The coronation of the second Empress of Vancouver in 1972, at Burnaby’s tawdry Flame Supper Club, was a memorable event. When you put that many drag divas, high on glitter dust, in one room together for an evening, memorable things are bound to happen. But the Potato Salad Brawl was in a class of its own!
Our annual Empress Ball is really as much, if not more, about the outgoing Empress and her “step down” than about the inauguration of the new reign. So the Potato Salad Brawl will be remembered by most as Empress I Charity’s last hurrah. But I, for one, consider Empress II Mona Regina Alexandria Lee our Potato Salad Empress!
In true royal-court fashion, various factions and intrigues had formed around the candidates for Empress, and when Charity’s favoured candidate, Tracey Stevens, lost to Empress of Canada ted northe’s choice, Reg Manning (stage name Mona Lee), Stevens’s supporters didn’t take it well.
In a truly bizarre turn of events, heckling and insults turned to cross-table assaults with the nearest food item to hand — the potato salad!
It was a mess. Your reporter cowered in the washroom for a bit and then hightailed it back downtown, confirmed in the belief that nothing good could ever come of travelling east of Commercial Drive.
Somehow the dust, and the mayonnaise, finally settled and Mona began one of the most productive and engaging reigns of any of our 40-plus empresses.
My fondest Mona moment took place in a seedy Legion Hall in Victoria. A group of us had travelled to Victoria to attend the coronation of that city’s Empress Tim. Someone had jerry-rigged a wheeled platform that could be pulled along with ropes; the idea was that Empress Mona would make her grand entrance by being pulled through the front doors and down the centre aisle by two strapping and skimpily clad lads. I think there may have been a Roman theme going on.
Long story short, the damn wheels wobbled and wanked, and the pullers couldn’t make it move in a straight line. So guess who, as the next “visiting dignitary” in the procession, got to squat down and shuffle and push the magnificently gowned Empress down the aisle? Yup, that would be me. It was a pretty undignified entrance, trying to look gracious and wave to her adoring fans while balancing on a teetering plywood board, with me huffing and pushing and groaning along behind her.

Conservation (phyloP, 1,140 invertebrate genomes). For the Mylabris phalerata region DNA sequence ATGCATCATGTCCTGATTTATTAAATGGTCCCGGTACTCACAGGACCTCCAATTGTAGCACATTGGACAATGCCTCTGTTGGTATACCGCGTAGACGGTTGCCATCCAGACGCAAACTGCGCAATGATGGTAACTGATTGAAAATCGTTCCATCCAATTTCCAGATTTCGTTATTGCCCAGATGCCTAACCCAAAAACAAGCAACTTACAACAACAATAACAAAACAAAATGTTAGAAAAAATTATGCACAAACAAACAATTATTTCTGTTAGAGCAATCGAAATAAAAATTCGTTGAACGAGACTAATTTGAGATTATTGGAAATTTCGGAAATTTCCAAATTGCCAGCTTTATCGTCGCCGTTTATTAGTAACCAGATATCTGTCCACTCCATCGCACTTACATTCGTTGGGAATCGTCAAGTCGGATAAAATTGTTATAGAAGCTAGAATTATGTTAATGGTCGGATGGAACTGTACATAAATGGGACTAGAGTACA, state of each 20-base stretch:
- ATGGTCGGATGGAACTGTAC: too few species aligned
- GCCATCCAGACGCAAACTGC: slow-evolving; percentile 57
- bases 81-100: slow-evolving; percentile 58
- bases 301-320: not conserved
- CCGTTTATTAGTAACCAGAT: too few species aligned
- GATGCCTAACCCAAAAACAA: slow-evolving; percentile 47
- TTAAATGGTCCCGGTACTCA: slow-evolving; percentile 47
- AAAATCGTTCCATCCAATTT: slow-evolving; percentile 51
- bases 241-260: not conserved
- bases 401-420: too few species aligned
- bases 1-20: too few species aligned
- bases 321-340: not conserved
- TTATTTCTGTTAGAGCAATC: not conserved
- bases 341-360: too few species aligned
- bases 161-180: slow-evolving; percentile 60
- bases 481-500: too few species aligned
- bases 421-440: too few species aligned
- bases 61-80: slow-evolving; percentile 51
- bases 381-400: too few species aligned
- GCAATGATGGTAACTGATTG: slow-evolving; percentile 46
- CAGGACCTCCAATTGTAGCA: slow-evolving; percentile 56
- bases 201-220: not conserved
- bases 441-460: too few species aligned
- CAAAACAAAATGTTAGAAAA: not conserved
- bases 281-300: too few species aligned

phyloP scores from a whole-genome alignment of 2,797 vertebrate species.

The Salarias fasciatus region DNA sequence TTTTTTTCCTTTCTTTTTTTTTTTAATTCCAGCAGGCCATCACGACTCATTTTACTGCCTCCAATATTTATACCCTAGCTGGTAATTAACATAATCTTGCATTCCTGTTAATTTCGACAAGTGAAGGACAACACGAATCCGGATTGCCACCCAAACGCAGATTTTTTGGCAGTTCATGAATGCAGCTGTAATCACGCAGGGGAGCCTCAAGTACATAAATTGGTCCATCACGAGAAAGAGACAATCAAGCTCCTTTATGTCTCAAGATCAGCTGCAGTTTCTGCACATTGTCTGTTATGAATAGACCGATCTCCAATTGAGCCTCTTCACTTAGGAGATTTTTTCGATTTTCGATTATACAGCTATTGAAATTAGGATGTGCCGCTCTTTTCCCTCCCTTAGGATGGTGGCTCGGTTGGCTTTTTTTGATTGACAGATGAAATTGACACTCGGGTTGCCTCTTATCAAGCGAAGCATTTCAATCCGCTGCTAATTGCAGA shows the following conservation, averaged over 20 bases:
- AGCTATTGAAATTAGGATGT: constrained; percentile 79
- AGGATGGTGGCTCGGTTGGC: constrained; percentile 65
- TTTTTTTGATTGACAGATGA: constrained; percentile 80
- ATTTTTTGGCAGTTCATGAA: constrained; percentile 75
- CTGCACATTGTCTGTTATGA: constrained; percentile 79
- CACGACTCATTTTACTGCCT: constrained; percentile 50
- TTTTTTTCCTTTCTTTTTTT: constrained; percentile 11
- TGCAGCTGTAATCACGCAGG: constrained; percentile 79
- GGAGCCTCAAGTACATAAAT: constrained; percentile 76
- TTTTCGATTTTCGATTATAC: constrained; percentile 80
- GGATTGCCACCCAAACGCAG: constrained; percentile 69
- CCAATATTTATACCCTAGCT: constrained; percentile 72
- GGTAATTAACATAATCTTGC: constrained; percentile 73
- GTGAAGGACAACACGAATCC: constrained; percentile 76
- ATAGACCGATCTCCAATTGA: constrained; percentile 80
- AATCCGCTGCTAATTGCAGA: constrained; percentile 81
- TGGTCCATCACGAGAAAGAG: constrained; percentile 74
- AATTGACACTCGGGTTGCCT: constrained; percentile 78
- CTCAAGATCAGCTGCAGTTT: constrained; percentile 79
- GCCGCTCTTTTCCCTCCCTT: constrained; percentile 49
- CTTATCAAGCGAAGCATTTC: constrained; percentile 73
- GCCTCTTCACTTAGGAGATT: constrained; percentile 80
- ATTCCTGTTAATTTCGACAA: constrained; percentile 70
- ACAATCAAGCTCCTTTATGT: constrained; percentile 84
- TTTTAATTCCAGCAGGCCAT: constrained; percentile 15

Reg has enjoyed a multifaceted career trajectory that spanned his years as a “flaming-red-haired nelly-as-hell” hairdresser to a decade as a recreational therapist in the mental-health field. The latter was work that brought Reg great satisfaction and, truth be told, a lot of fun.
“My colleagues once asked me how it was that the clients were so accepting of me, not as a therapist, but as a friend, and how I was so able to relate to them.
“‘Well,’ I said, ‘I guess they recognize the crazy in me! After all, how many of you guys spend your weekends frequenting nightclubs in gowns and tiaras?’”
Today, at the tender age of 70, Reg continues to be active with the Surrey court and entertains onstage frequently, often at events in New Westminster and Surrey. And he continues to be a friend, mentor and thorn in the side to many.
His Facebook musings, including his “I Remember Them Well” chronicle of our early empresses, are giving this space a run for its money.
In one recent post, during the breast-beating that went on during Pride season over who was feeling “excluded” from the festivities and why, Reg wrote, “After all these years I finally know who I am. Now I’m wondering what I am!”
The old vocabulary of “queer” and “homo” and “gay” has morphed into many different meanings, which some might argue now render them meaningless. So how is a 70-year-old man who finds his heart’s delight as a drag artist but doesn’t identify as cross or trans anything define himself in this age of hair-splitting gender identity?
It’s an interesting question and one that will require another column to explore. Next month, taking Reg’s question “What am I?” as a starting point, I’ll share some of his views and those of others who are feeling a bit caught in the gender-identity crossfire.
In the meantime, Reg is still getting the most out of the life he’s made for himself, and maybe that’s all anyone needs to know about “what” they are.